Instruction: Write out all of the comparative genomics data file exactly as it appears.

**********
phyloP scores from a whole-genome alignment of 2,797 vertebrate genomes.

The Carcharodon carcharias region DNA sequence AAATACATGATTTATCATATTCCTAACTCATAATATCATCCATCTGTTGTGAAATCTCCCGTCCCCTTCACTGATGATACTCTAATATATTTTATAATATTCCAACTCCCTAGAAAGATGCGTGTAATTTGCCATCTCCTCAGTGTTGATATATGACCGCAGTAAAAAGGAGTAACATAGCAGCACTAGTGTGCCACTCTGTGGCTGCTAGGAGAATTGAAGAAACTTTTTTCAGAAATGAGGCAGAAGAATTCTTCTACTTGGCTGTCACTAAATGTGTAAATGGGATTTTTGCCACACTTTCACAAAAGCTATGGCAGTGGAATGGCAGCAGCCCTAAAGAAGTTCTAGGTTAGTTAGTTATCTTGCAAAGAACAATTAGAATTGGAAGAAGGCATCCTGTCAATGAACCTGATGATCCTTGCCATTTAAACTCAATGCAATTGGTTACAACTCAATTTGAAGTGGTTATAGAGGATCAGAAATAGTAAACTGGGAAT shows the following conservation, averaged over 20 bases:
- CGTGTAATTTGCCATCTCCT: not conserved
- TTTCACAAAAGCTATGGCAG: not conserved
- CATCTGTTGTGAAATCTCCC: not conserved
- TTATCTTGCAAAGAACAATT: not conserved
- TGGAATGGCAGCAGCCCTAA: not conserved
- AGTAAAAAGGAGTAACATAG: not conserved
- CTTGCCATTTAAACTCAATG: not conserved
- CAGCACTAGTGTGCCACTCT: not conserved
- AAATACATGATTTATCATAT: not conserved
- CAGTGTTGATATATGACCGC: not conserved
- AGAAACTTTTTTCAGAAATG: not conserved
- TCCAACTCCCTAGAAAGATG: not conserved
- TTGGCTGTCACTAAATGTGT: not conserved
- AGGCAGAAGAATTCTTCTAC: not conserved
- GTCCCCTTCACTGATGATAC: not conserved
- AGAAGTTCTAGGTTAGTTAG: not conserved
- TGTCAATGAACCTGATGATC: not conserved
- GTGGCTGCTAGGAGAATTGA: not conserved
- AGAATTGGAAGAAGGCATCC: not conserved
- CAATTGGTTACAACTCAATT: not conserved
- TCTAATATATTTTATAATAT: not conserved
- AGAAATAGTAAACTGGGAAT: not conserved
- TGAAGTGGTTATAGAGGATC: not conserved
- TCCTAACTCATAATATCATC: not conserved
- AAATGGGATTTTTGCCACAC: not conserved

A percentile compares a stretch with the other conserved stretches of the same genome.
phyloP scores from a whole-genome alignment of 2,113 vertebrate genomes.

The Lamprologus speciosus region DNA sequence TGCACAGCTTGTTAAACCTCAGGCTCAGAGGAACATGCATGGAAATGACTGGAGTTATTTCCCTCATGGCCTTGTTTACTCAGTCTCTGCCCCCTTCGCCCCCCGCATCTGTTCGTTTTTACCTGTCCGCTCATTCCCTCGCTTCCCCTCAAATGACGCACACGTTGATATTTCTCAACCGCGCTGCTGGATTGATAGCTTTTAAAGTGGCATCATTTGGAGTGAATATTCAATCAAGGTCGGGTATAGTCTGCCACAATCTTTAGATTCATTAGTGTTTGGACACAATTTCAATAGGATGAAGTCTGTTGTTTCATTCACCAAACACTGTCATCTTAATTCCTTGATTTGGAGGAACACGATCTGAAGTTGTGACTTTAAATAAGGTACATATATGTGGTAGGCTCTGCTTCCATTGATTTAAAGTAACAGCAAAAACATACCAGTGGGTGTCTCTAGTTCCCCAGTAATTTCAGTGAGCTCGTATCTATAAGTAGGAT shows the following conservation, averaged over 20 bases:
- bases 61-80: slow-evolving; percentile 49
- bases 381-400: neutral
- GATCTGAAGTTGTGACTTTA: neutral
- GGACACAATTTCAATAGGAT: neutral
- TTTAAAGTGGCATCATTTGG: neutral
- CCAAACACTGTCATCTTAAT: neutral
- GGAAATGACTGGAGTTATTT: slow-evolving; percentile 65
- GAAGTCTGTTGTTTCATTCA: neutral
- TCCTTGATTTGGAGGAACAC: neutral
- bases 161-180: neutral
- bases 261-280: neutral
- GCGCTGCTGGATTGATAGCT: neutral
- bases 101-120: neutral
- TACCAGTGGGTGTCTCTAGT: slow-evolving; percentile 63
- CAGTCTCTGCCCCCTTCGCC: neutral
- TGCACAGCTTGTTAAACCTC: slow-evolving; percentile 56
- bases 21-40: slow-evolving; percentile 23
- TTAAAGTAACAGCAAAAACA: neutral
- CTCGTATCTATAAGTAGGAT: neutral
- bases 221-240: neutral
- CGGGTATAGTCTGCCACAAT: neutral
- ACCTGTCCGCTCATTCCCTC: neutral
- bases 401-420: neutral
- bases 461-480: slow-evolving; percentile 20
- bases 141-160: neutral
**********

phyloP scores from a whole-genome alignment of 2,797 vertebrate genomes.

The Carcharodon carcharias region DNA sequence AAATACATGATTTATCATATTCCTAACTCATAATATCATCCATCTGTTGTGAAATCTCCCGTCCCCTTCACTGATGATACTCTAATATATTTTATAATATTCCAACTCCCTAGAAAGATGCGTGTAATTTGCCATCTCCTCAGTGTTGATATATGACCGCAGTAAAAAGGAGTAACATAGCAGCACTAGTGTGCCACTCTGTGGCTGCTAGGAGAATTGAAGAAACTTTTTTCAGAAATGAGGCAGAAGAATTCTTCTACTTGGCTGTCACTAAATGTGTAAATGGGATTTTTGCCACACTTTCACAAAAGCTATGGCAGTGGAATGGCAGCAGCCCTAAAGAAGTTCTAGGTTAGTTAGTTATCTTGCAAAGAACAATTAGAATTGGAAGAAGGCATCCTGTCAATGAACCTGATGATCCTTGCCATTTAAACTCAATGCAATTGGTTACAACTCAATTTGAAGTGGTTATAGAGGATCAGAAATAGTAAACTGGGAAT shows the following conservation, averaged over 20 bases:
- CGTGTAATTTGCCATCTCCT: not conserved
- TTTCACAAAAGCTATGGCAG: not conserved
- CATCTGTTGTGAAATCTCCC: not conserved
- TTATCTTGCAAAGAACAATT: not conserved
- TGGAATGGCAGCAGCCCTAA: not conserved
- AGTAAAAAGGAGTAACATAG: not conserved
- CTTGCCATTTAAACTCAATG: not conserved
- CAGCACTAGTGTGCCACTCT: not conserved
- AAATACATGATTTATCATAT: not conserved
- CAGTGTTGATATATGACCGC: not conserved
- AGAAACTTTTTTCAGAAATG: not conserved
- TCCAACTCCCTAGAAAGATG: not conserved
- TTGGCTGTCACTAAATGTGT: not conserved
- AGGCAGAAGAATTCTTCTAC: not conserved
- GTCCCCTTCACTGATGATAC: not conserved
- AGAAGTTCTAGGTTAGTTAG: not conserved
- TGTCAATGAACCTGATGATC: not conserved
- GTGGCTGCTAGGAGAATTGA: not conserved
- AGAATTGGAAGAAGGCATCC: not conserved
- CAATTGGTTACAACTCAATT: not conserved
- TCTAATATATTTTATAATAT: not conserved
- AGAAATAGTAAACTGGGAAT: not conserved
- TGAAGTGGTTATAGAGGATC: not conserved
- TCCTAACTCATAATATCATC: not conserved
- AAATGGGATTTTTGCCACAC: not conserved

A percentile compares a stretch with the other conserved stretches of the same genome.
phyloP scores from a whole-genome alignment of 2,113 vertebrate genomes.

The Lamprologus speciosus region DNA sequence TGCACAGCTTGTTAAACCTCAGGCTCAGAGGAACATGCATGGAAATGACTGGAGTTATTTCCCTCATGGCCTTGTTTACTCAGTCTCTGCCCCCTTCGCCCCCCGCATCTGTTCGTTTTTACCTGTCCGCTCATTCCCTCGCTTCCCCTCAAATGACGCACACGTTGATATTTCTCAACCGCGCTGCTGGATTGATAGCTTTTAAAGTGGCATCATTTGGAGTGAATATTCAATCAAGGTCGGGTATAGTCTGCCACAATCTTTAGATTCATTAGTGTTTGGACACAATTTCAATAGGATGAAGTCTGTTGTTTCATTCACCAAACACTGTCATCTTAATTCCTTGATTTGGAGGAACACGATCTGAAGTTGTGACTTTAAATAAGGTACATATATGTGGTAGGCTCTGCTTCCATTGATTTAAAGTAACAGCAAAAACATACCAGTGGGTGTCTCTAGTTCCCCAGTAATTTCAGTGAGCTCGTATCTATAAGTAGGAT shows the following conservation, averaged over 20 bases:
- bases 61-80: slow-evolving; percentile 49
- bases 381-400: neutral
- GATCTGAAGTTGTGACTTTA: neutral
- GGACACAATTTCAATAGGAT: neutral
- TTTAAAGTGGCATCATTTGG: neutral
- CCAAACACTGTCATCTTAAT: neutral
- GGAAATGACTGGAGTTATTT: slow-evolving; percentile 65
- GAAGTCTGTTGTTTCATTCA: neutral
- TCCTTGATTTGGAGGAACAC: neutral
- bases 161-180: neutral
- bases 261-280: neutral
- GCGCTGCTGGATTGATAGCT: neutral
- bases 101-120: neutral
- TACCAGTGGGTGTCTCTAGT: slow-evolving; percentile 63
- CAGTCTCTGCCCCCTTCGCC: neutral
- TGCACAGCTTGTTAAACCTC: slow-evolving; percentile 56
- bases 21-40: slow-evolving; percentile 23
- TTAAAGTAACAGCAAAAACA: neutral
- CTCGTATCTATAAGTAGGAT: neutral
- bases 221-240: neutral
- CGGGTATAGTCTGCCACAAT: neutral
- ACCTGTCCGCTCATTCCCTC: neutral
- bases 401-420: neutral
- bases 461-480: slow-evolving; percentile 20
- bases 141-160: neutral